Annual Council Ends With Flurry of Administrative, Ministry Actions
Deacons and deaconesses in the Seventh-day Adventist Church—a force of 700,000 who support church activities worldwide, particularly in congregations lacking a full-time pastor—will now be supported by the church’s Ministerial Association, thanks to an October 16 vote by Annual Council delegates.
The move was one of several actions taken on the final day of the yearly gathering of Seventh-day Adventist leaders from around the world, held this year in Silver Spring, Maryland.
Jonas Arrais, associate secretary for Elders and Ministerial Training, asked delegates to officially place deacons and deaconesses under the auspices of the association, which already supports church pastors and local elders.
Arrais explained that fewer than 30,000 pastors oversee the Adventist world church’s 140,000 congregations. The church’s 250,000 elders are often recognized—rightfully so—as surrogate pastors, he said, but the work of the church’s 700,000 deacons and deaconesses often goes unacknowledged and unsupported.
“When Jesus came to earth, He came to serve. The ministry of Jesus as a servant is the model for the ministry of deacons and deaconesses,” Arrais said. “They have a deep spirit of service. We need to recognize, we need to value, the work of these volunteers.”
Delegates approved the request unanimously.
At the meeting, Andrews University president Niels-Erik Andreasen introduced a new Bible commentary to be published by the university’s press in 2015. The commentary is a companion to the previously released Andrews Study Bible, Andreasen said. It is being edited by former Biblical Research Institute director Ángel Manuel Rodríguez and written by an international team of Adventist Bible scholars.
Andreasen said the new commentary would deepen readers’ understanding of biblical themes, going section by section rather than verse by verse. Verses, he explained, were not added to the Bible until later, making thematic study of the Scriptures essential.
Delegates each received a printed sample of selected portions of the commentary. The General Conference is assisting Andrews University in funding the project.
During the meeting, GC president Ted N. C. Wilson took to the microphone to draw attention to the “distinction” between church and institutional structure. Some church entities, he said, now use the title “vice president for finance” instead of the traditional “treasurer.” Similarly, he said, some church administrators now favor “vice president for administration” over “secretary.”
“This is not as it should be. Please use the correct nomenclature,” Wilson said. “When you use the other nomenclature, you are setting up a presidential system. Within the church, we report to the Executive Committee, not the president. We work in consultation.”
Later delegates approved several reorganization requests from local church administrative units. The Indian Ocean Union Mission and Botswana Union Mission will each become union conferences, a move that recognizes self-sufficiency in leadership and finances.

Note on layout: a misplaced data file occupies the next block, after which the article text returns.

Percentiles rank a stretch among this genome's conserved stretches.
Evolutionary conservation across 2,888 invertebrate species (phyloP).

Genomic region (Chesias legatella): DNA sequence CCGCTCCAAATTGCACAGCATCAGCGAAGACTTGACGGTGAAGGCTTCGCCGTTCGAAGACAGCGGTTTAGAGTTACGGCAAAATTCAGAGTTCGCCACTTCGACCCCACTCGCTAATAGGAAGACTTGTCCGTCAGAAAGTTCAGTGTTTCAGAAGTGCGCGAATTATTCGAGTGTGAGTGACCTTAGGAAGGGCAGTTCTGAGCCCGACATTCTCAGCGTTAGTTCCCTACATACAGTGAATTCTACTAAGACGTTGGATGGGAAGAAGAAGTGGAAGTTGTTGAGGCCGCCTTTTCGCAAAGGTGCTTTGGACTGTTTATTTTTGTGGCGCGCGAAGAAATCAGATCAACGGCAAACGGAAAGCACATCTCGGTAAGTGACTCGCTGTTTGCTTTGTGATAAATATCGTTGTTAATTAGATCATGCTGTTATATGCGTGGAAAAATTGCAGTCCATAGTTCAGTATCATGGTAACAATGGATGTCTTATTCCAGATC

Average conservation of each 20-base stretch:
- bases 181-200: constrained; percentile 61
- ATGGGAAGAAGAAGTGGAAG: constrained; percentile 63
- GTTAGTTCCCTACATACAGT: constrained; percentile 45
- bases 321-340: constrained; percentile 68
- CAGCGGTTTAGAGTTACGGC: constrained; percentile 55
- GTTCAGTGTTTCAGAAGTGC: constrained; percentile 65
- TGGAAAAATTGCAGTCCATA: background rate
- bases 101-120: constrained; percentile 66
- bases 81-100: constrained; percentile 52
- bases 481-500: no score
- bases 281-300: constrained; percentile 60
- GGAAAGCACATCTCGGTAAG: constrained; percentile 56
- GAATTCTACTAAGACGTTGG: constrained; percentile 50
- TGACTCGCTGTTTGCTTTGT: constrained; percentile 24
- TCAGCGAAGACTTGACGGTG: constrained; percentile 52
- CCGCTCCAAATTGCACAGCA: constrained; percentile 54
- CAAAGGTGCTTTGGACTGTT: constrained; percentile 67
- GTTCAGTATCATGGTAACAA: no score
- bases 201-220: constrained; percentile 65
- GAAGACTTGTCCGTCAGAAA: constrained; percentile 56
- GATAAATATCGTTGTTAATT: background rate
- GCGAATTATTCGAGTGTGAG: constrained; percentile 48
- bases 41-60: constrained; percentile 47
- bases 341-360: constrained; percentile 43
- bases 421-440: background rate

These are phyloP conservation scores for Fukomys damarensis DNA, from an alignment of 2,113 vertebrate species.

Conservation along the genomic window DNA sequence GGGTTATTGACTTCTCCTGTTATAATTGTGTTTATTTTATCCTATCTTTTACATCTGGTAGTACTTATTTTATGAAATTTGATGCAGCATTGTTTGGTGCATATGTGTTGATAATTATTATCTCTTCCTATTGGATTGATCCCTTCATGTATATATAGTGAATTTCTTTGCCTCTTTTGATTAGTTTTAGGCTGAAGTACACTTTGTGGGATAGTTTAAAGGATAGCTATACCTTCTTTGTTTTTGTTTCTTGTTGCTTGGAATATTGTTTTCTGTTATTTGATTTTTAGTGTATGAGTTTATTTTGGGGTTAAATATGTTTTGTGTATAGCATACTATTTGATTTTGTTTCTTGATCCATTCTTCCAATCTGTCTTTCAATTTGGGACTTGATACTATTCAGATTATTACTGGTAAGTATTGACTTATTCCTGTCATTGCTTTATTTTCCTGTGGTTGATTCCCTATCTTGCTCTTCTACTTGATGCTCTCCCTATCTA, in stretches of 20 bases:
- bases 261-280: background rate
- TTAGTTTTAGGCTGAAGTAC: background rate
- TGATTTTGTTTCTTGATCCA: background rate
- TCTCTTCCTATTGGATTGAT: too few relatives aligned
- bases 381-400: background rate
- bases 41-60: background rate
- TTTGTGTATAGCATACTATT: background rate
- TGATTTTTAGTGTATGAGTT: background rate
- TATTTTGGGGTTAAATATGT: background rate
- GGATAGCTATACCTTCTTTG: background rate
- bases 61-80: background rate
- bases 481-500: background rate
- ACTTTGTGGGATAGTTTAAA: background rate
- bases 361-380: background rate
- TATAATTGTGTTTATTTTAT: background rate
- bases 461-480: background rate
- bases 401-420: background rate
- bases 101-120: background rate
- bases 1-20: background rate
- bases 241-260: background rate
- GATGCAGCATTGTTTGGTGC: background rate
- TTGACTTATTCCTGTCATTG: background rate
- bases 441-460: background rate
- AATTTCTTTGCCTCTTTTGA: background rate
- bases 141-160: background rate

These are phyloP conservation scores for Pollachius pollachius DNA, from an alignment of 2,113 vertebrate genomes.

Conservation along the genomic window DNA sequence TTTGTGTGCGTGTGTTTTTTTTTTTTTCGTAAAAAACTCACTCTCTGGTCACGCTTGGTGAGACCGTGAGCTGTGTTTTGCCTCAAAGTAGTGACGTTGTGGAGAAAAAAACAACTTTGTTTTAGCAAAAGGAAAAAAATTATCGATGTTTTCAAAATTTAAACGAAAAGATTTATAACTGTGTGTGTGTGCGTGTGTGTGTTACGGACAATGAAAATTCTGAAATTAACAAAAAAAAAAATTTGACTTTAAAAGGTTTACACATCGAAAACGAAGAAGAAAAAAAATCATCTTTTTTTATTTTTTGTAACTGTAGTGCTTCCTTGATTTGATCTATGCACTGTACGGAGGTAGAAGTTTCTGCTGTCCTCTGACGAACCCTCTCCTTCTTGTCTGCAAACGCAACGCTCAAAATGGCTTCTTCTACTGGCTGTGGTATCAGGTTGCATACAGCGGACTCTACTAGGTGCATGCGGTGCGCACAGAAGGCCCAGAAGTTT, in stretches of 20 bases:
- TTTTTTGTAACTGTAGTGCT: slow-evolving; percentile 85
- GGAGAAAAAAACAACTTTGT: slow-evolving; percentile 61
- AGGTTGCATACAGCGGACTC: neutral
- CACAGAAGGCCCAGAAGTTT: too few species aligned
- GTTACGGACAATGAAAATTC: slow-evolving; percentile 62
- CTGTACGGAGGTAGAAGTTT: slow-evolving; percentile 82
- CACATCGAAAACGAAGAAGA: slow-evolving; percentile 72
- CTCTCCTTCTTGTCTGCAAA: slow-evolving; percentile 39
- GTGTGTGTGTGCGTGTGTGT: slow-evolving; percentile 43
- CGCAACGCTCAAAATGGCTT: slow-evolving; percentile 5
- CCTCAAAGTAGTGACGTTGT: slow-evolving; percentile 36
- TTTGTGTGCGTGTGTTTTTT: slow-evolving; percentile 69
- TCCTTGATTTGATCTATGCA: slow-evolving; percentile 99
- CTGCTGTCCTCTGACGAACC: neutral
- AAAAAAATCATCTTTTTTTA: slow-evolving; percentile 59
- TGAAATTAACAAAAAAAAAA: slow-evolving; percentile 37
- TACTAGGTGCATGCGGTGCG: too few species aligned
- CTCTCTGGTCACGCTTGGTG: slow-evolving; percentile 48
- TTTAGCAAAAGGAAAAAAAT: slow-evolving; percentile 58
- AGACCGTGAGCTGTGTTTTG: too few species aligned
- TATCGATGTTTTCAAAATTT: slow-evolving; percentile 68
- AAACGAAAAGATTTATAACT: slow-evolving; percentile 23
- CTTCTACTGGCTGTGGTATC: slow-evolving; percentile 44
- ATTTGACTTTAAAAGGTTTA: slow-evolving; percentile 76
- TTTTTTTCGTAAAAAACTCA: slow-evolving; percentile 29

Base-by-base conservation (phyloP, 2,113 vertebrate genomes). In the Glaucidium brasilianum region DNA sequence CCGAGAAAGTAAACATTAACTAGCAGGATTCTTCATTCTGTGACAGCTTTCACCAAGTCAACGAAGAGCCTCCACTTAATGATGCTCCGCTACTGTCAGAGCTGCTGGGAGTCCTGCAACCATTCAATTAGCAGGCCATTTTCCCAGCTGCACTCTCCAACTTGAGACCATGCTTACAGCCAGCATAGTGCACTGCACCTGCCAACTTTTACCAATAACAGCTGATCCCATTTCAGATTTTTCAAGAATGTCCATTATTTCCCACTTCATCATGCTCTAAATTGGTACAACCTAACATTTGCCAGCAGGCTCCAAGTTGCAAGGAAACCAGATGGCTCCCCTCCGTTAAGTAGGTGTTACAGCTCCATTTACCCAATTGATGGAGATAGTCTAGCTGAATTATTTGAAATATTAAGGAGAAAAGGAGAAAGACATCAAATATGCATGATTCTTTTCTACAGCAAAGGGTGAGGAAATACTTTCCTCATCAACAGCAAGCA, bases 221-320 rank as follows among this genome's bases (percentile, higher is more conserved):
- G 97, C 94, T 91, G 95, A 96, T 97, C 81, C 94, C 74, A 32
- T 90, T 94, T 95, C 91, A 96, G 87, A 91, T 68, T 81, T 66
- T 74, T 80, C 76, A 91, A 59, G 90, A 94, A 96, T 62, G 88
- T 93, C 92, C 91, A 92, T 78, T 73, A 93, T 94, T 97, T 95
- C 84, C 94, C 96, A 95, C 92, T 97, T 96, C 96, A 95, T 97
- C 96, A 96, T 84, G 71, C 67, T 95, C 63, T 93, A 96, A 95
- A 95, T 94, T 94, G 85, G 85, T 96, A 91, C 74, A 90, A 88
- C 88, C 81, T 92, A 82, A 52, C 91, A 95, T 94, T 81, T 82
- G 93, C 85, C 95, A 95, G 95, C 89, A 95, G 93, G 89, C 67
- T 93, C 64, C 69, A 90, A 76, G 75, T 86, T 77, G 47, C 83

“It hasn’t been easy to gain union conference status in some parts of the world,” said Pardon Mwansa, a general vice president of the General Conference. “This is a huge accomplishment. Congratulations and blessings.”
Delegates also approved the reorganization of the Kenya Union Mission into two union conferences—the East Kenya Union Conference and West Kenya Union Conference. Similarly, the Tanzania Union Mission will split into the North Tanzania Union Conference and the South Tanzania Union Mission.
Delegates also voted to grant union mission status to the North East Congo Attached Territory. All reorganizations will go into effect by December 31, allowing the newly created administrative units to send delegates to the 2015 General Conference session.
Earlier in the week, Annual Council delegates also voted to receive a statement from the recent International Urban Mission Conference, in which the church pledged to make significant efforts to reach large cities, particularly those without a Seventh-day Adventist presence. The statement calls for a “twice-yearly reporting and assessment system that informs the church about urban mission objectives, activities, and progress.”
Delegates this week also celebrated the success of the Great Controversy Project, an initiative to distribute copies of The Great Controversy, authored by Adventist Church cofounder Ellen G. White. More than 142 million copies have been distributed since the initiative launched in 2011.
Many people joined the Adventist Church through the initiative, including Marcelo Pereira dos Santos and his family, from Brazil. “We understand that this is only the beginning of a new life,” said dos Santos, who addressed delegates from the stage. “I hope my life and testimony will be useful to many brothers and sisters who have not yet realized the infinite love of God.” n
—additional reporting by Mark A. Kellner
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